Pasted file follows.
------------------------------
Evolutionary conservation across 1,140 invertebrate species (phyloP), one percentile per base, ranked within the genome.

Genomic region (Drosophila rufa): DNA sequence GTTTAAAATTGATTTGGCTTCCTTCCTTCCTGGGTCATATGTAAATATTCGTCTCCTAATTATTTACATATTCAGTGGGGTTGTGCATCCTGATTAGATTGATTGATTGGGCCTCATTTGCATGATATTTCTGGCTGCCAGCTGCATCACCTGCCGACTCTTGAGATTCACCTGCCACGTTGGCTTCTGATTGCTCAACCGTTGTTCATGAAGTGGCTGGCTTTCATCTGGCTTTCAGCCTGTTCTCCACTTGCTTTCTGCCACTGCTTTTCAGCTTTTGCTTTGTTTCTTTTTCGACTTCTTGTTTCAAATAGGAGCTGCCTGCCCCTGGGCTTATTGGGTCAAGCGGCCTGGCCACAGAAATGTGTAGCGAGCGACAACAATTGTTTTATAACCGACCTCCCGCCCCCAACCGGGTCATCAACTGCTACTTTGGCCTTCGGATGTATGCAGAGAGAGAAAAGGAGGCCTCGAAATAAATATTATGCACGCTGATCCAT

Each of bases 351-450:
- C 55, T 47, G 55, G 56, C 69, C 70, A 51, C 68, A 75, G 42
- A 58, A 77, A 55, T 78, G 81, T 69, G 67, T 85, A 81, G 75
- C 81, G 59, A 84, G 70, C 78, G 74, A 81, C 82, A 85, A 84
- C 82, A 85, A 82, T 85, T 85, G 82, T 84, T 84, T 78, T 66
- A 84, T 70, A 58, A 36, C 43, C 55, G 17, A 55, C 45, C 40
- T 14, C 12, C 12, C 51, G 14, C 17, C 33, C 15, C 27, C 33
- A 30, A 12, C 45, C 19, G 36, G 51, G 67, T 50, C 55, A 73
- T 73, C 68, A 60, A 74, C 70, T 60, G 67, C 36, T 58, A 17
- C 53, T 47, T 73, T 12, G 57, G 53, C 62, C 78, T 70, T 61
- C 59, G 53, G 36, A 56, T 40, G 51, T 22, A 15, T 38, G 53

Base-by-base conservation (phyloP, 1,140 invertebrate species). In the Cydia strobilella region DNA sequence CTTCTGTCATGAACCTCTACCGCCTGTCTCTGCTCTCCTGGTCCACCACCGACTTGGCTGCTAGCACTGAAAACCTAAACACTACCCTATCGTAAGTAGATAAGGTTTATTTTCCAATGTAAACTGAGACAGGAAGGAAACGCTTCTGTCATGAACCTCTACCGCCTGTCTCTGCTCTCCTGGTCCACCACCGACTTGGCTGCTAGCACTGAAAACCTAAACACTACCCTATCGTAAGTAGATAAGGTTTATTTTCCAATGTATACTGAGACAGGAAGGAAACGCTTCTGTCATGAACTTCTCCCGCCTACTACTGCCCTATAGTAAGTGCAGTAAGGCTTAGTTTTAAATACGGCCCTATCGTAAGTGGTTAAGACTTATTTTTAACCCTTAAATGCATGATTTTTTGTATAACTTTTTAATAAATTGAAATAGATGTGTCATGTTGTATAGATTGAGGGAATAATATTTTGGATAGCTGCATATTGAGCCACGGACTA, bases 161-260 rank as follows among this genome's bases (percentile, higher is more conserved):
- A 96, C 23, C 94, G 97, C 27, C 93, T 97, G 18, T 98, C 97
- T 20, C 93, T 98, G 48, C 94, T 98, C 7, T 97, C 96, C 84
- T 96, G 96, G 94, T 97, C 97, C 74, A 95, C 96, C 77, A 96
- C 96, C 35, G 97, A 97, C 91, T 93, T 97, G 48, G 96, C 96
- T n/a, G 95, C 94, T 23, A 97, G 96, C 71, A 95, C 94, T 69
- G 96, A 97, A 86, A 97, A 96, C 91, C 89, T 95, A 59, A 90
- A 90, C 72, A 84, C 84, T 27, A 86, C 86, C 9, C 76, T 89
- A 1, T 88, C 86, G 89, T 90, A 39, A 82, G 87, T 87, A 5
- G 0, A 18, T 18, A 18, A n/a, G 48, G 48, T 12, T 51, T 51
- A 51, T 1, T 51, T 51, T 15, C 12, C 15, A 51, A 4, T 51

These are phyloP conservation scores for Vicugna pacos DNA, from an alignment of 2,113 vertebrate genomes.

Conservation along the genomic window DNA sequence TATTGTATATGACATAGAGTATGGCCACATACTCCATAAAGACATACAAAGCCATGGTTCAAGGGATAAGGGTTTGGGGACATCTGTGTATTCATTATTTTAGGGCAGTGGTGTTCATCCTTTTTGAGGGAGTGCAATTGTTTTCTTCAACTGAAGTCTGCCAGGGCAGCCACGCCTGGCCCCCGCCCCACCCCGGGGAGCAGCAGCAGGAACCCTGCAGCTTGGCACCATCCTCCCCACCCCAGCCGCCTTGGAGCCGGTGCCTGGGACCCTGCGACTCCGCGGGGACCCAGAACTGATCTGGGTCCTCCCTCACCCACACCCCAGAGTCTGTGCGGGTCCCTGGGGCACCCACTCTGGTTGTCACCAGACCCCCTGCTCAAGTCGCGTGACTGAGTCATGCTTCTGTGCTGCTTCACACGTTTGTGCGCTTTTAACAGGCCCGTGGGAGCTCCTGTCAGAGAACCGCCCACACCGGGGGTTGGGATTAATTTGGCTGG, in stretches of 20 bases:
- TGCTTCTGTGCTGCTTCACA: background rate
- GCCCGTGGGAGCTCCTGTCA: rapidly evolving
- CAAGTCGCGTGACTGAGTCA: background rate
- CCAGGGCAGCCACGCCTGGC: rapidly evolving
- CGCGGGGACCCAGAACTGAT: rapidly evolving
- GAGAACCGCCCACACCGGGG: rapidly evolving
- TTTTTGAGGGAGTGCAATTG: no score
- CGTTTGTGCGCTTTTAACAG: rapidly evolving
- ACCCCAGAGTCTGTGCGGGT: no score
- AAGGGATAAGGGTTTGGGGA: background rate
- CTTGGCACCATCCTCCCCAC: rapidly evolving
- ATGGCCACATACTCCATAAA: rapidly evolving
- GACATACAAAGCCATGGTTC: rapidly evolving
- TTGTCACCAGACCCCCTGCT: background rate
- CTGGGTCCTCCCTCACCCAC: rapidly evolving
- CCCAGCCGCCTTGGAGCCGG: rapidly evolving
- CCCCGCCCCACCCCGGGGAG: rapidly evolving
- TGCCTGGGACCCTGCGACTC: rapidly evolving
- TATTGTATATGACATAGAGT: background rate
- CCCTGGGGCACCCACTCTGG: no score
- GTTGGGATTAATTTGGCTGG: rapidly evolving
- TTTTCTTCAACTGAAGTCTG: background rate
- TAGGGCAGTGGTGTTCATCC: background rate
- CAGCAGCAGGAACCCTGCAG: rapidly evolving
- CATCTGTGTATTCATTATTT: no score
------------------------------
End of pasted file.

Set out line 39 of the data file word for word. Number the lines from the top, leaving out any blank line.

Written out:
- GACATACAAAGCCATGGTTC: rapidly evolving